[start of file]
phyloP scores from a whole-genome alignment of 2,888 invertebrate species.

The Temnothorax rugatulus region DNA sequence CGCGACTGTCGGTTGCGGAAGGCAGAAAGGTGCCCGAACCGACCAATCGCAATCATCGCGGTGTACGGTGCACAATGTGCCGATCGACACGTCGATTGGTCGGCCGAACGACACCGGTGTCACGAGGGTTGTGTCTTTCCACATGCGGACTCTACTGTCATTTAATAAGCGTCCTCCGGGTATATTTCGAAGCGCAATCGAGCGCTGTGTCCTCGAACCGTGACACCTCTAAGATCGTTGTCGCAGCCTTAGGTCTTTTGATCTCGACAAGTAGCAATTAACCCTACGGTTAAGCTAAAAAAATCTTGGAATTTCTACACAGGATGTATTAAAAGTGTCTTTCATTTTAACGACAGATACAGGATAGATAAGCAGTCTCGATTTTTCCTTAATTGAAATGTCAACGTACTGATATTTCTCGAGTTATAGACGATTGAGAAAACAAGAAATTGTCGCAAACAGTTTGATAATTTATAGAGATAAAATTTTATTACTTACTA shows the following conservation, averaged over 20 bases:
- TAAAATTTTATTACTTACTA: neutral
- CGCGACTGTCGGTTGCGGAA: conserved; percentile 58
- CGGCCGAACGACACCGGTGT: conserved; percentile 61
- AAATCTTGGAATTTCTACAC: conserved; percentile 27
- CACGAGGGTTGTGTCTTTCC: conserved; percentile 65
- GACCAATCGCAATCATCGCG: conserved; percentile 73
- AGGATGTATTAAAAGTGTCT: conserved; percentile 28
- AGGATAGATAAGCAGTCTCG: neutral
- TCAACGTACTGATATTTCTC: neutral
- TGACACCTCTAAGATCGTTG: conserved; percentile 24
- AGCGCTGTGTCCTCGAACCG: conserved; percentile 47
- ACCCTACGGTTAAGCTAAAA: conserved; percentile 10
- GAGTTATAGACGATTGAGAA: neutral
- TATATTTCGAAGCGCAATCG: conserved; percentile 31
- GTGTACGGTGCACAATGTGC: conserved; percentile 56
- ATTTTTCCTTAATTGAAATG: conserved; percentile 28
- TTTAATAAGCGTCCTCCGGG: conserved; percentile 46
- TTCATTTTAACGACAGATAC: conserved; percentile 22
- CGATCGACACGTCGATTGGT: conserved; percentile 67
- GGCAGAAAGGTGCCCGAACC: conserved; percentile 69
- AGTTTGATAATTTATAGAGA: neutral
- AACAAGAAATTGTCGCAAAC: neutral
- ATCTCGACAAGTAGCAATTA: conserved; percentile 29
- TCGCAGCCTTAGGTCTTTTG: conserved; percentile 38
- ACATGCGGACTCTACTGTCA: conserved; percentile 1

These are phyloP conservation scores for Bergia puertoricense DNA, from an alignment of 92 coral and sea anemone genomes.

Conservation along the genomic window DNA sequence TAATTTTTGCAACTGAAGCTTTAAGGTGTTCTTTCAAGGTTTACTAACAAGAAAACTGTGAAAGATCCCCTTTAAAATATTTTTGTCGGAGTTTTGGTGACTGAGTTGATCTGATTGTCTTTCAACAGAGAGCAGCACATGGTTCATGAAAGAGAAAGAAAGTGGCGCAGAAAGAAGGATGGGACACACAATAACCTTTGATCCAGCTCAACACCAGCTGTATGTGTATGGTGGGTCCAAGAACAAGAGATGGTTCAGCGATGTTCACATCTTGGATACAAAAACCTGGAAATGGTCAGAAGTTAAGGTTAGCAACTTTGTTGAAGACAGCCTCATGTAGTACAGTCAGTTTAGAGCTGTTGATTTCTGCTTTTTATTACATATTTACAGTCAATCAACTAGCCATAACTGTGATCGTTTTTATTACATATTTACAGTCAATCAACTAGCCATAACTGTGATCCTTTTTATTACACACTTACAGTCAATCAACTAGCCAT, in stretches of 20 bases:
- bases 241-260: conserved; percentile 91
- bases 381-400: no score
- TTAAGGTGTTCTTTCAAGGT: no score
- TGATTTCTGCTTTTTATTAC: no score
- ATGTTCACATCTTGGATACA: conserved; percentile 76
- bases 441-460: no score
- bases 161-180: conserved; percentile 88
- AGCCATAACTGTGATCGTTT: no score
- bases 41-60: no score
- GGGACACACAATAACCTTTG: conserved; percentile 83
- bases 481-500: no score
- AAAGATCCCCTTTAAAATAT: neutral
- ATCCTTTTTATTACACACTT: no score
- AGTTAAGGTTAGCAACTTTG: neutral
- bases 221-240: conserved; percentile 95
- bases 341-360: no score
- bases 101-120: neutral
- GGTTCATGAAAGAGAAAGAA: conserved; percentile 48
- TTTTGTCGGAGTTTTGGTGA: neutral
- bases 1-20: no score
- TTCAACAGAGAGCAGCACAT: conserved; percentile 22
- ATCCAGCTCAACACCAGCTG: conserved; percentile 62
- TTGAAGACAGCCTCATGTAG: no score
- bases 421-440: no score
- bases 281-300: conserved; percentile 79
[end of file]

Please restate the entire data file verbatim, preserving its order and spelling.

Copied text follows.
phyloP scores from a whole-genome alignment of 2,888 invertebrate species.

The Temnothorax rugatulus region DNA sequence CGCGACTGTCGGTTGCGGAAGGCAGAAAGGTGCCCGAACCGACCAATCGCAATCATCGCGGTGTACGGTGCACAATGTGCCGATCGACACGTCGATTGGTCGGCCGAACGACACCGGTGTCACGAGGGTTGTGTCTTTCCACATGCGGACTCTACTGTCATTTAATAAGCGTCCTCCGGGTATATTTCGAAGCGCAATCGAGCGCTGTGTCCTCGAACCGTGACACCTCTAAGATCGTTGTCGCAGCCTTAGGTCTTTTGATCTCGACAAGTAGCAATTAACCCTACGGTTAAGCTAAAAAAATCTTGGAATTTCTACACAGGATGTATTAAAAGTGTCTTTCATTTTAACGACAGATACAGGATAGATAAGCAGTCTCGATTTTTCCTTAATTGAAATGTCAACGTACTGATATTTCTCGAGTTATAGACGATTGAGAAAACAAGAAATTGTCGCAAACAGTTTGATAATTTATAGAGATAAAATTTTATTACTTACTA shows the following conservation, averaged over 20 bases:
- TAAAATTTTATTACTTACTA: neutral
- CGCGACTGTCGGTTGCGGAA: conserved; percentile 58
- CGGCCGAACGACACCGGTGT: conserved; percentile 61
- AAATCTTGGAATTTCTACAC: conserved; percentile 27
- CACGAGGGTTGTGTCTTTCC: conserved; percentile 65
- GACCAATCGCAATCATCGCG: conserved; percentile 73
- AGGATGTATTAAAAGTGTCT: conserved; percentile 28
- AGGATAGATAAGCAGTCTCG: neutral
- TCAACGTACTGATATTTCTC: neutral
- TGACACCTCTAAGATCGTTG: conserved; percentile 24
- AGCGCTGTGTCCTCGAACCG: conserved; percentile 47
- ACCCTACGGTTAAGCTAAAA: conserved; percentile 10
- GAGTTATAGACGATTGAGAA: neutral
- TATATTTCGAAGCGCAATCG: conserved; percentile 31
- GTGTACGGTGCACAATGTGC: conserved; percentile 56
- ATTTTTCCTTAATTGAAATG: conserved; percentile 28
- TTTAATAAGCGTCCTCCGGG: conserved; percentile 46
- TTCATTTTAACGACAGATAC: conserved; percentile 22
- CGATCGACACGTCGATTGGT: conserved; percentile 67
- GGCAGAAAGGTGCCCGAACC: conserved; percentile 69
- AGTTTGATAATTTATAGAGA: neutral
- AACAAGAAATTGTCGCAAAC: neutral
- ATCTCGACAAGTAGCAATTA: conserved; percentile 29
- TCGCAGCCTTAGGTCTTTTG: conserved; percentile 38
- ACATGCGGACTCTACTGTCA: conserved; percentile 1

These are phyloP conservation scores for Bergia puertoricense DNA, from an alignment of 92 coral and sea anemone genomes.

Conservation along the genomic window DNA sequence TAATTTTTGCAACTGAAGCTTTAAGGTGTTCTTTCAAGGTTTACTAACAAGAAAACTGTGAAAGATCCCCTTTAAAATATTTTTGTCGGAGTTTTGGTGACTGAGTTGATCTGATTGTCTTTCAACAGAGAGCAGCACATGGTTCATGAAAGAGAAAGAAAGTGGCGCAGAAAGAAGGATGGGACACACAATAACCTTTGATCCAGCTCAACACCAGCTGTATGTGTATGGTGGGTCCAAGAACAAGAGATGGTTCAGCGATGTTCACATCTTGGATACAAAAACCTGGAAATGGTCAGAAGTTAAGGTTAGCAACTTTGTTGAAGACAGCCTCATGTAGTACAGTCAGTTTAGAGCTGTTGATTTCTGCTTTTTATTACATATTTACAGTCAATCAACTAGCCATAACTGTGATCGTTTTTATTACATATTTACAGTCAATCAACTAGCCATAACTGTGATCCTTTTTATTACACACTTACAGTCAATCAACTAGCCAT, in stretches of 20 bases:
- bases 241-260: conserved; percentile 91
- bases 381-400: no score
- TTAAGGTGTTCTTTCAAGGT: no score
- TGATTTCTGCTTTTTATTAC: no score
- ATGTTCACATCTTGGATACA: conserved; percentile 76
- bases 441-460: no score
- bases 161-180: conserved; percentile 88
- AGCCATAACTGTGATCGTTT: no score
- bases 41-60: no score
- GGGACACACAATAACCTTTG: conserved; percentile 83
- bases 481-500: no score
- AAAGATCCCCTTTAAAATAT: neutral
- ATCCTTTTTATTACACACTT: no score
- AGTTAAGGTTAGCAACTTTG: neutral
- bases 221-240: conserved; percentile 95
- bases 341-360: no score
- bases 101-120: neutral
- GGTTCATGAAAGAGAAAGAA: conserved; percentile 48
- TTTTGTCGGAGTTTTGGTGA: neutral
- bases 1-20: no score
- TTCAACAGAGAGCAGCACAT: conserved; percentile 22
- ATCCAGCTCAACACCAGCTG: conserved; percentile 62
- TTGAAGACAGCCTCATGTAG: no score
- bases 421-440: no score
- bases 281-300: conserved; percentile 79